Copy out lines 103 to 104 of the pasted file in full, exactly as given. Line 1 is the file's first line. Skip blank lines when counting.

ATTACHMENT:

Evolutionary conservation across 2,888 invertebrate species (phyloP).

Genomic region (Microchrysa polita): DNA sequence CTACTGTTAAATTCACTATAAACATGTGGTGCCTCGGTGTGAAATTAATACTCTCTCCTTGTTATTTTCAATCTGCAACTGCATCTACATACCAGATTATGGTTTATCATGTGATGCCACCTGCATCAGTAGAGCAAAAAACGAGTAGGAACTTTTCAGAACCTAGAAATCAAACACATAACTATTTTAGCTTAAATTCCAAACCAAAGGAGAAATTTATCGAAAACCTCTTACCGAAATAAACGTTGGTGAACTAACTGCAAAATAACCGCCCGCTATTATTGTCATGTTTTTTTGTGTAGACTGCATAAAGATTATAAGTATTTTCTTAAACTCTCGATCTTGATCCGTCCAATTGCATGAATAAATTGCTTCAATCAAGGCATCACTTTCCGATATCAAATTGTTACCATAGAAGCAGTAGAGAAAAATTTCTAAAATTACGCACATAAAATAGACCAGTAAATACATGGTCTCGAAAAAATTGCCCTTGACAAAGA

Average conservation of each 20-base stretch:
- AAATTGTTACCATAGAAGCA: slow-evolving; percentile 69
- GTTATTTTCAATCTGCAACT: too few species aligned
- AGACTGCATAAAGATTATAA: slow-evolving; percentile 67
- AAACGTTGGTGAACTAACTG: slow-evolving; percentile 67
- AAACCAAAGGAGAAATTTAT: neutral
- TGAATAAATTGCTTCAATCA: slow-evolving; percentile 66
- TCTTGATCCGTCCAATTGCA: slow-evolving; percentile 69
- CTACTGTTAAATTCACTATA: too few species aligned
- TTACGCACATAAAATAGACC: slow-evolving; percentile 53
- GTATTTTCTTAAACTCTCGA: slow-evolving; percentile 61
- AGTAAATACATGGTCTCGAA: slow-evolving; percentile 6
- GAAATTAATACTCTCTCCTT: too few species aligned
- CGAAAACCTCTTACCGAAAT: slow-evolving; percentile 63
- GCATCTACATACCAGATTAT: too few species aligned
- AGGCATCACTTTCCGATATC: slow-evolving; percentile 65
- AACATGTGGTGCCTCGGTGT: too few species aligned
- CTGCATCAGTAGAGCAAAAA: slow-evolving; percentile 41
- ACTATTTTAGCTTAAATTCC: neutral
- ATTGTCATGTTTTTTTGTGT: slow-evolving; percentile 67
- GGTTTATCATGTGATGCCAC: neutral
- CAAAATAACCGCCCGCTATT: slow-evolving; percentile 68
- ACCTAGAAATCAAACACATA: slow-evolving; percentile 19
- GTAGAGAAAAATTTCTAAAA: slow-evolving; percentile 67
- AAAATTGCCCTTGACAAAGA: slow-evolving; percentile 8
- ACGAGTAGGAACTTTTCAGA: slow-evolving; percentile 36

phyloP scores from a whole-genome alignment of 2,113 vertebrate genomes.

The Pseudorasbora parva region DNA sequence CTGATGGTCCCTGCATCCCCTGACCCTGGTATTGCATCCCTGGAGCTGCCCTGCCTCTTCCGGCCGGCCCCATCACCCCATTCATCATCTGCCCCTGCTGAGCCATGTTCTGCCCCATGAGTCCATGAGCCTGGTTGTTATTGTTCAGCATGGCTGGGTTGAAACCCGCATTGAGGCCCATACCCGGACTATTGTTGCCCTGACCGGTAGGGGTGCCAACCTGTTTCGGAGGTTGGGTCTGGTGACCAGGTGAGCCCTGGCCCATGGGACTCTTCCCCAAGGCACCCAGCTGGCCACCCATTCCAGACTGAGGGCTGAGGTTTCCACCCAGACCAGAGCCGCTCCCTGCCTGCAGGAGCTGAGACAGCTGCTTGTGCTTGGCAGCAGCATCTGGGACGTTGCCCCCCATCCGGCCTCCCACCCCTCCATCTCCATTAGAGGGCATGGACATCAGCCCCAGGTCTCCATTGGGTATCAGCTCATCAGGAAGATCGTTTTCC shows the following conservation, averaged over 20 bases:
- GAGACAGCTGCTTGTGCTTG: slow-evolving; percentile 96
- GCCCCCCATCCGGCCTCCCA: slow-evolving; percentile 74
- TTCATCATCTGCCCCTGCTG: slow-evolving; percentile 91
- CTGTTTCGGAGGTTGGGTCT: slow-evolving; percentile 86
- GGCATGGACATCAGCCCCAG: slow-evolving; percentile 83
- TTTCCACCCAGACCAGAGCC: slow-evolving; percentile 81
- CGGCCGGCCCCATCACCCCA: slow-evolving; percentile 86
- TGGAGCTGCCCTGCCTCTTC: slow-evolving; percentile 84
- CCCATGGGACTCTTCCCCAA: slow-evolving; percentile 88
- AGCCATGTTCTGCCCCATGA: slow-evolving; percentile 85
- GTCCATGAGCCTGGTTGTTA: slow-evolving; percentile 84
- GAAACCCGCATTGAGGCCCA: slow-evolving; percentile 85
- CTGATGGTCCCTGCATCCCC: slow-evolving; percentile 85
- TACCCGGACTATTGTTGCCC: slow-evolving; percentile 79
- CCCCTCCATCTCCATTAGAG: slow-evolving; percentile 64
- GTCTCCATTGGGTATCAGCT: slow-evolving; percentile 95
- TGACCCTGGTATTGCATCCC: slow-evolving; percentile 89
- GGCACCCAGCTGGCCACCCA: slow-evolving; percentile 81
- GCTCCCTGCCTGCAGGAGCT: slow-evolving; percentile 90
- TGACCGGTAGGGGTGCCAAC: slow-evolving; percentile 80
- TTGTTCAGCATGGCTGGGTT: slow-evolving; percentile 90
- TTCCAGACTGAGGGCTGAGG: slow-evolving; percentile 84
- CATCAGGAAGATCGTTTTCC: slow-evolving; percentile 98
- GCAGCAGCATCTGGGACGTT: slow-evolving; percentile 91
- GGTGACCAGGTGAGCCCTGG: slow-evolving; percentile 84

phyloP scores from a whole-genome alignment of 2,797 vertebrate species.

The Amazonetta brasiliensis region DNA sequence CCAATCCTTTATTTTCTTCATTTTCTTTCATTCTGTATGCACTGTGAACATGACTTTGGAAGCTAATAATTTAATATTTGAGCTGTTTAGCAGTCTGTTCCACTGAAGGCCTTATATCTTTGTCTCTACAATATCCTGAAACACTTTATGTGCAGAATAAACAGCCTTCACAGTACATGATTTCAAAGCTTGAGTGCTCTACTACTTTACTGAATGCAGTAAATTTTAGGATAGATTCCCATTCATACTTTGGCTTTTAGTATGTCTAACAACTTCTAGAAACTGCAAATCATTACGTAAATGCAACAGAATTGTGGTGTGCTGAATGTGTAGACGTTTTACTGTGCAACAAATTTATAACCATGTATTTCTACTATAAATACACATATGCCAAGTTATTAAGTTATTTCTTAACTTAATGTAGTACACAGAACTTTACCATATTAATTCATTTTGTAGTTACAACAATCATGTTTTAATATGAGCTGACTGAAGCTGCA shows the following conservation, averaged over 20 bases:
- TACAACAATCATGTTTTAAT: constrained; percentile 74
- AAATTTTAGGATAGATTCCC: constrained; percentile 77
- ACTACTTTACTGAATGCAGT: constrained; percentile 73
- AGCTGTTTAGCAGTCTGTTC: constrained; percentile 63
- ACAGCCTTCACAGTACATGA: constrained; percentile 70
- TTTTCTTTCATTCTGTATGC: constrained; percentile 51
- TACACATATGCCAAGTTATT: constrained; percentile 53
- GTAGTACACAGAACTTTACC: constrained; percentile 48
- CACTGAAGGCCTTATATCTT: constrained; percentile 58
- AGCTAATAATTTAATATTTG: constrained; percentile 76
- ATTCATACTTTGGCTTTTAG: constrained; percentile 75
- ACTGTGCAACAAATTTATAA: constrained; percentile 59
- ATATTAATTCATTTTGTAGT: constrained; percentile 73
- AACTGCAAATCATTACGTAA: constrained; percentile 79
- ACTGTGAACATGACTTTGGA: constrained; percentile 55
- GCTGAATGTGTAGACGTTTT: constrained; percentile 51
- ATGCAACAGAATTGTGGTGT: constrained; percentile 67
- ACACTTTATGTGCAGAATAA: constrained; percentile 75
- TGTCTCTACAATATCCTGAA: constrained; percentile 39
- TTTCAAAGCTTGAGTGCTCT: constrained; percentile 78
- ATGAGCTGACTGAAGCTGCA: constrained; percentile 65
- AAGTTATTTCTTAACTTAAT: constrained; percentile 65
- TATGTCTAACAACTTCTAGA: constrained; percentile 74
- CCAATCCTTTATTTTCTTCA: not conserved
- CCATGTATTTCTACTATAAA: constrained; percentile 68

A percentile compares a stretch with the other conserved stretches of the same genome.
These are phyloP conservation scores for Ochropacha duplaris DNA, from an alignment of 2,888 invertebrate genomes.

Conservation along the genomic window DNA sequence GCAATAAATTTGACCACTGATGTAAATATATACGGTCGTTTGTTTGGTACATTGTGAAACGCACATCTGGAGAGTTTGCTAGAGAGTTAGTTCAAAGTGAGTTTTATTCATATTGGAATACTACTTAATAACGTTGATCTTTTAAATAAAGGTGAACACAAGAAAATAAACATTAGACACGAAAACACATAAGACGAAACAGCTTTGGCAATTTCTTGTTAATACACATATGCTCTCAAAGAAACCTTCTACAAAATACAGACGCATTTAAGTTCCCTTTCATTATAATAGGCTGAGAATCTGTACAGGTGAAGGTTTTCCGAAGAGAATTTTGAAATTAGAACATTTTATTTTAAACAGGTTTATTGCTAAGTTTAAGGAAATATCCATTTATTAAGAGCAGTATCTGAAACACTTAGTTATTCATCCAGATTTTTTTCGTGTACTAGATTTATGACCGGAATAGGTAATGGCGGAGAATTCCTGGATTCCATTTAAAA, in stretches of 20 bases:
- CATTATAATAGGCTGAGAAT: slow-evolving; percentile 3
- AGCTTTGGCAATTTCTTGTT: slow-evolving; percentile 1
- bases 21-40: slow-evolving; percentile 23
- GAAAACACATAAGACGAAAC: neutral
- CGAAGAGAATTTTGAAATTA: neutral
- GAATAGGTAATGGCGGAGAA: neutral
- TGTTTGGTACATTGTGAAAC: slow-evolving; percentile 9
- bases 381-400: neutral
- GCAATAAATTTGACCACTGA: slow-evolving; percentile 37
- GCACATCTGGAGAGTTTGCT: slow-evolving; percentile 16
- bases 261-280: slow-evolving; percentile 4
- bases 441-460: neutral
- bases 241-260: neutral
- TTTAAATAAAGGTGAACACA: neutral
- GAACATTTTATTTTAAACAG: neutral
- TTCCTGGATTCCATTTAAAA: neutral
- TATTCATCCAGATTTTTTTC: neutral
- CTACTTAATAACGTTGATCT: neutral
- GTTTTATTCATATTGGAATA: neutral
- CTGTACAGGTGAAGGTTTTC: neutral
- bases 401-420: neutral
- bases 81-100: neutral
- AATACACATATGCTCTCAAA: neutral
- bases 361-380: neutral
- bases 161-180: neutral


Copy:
- CTACTTAATAACGTTGATCT: neutral
- GTTTTATTCATATTGGAATA: neutral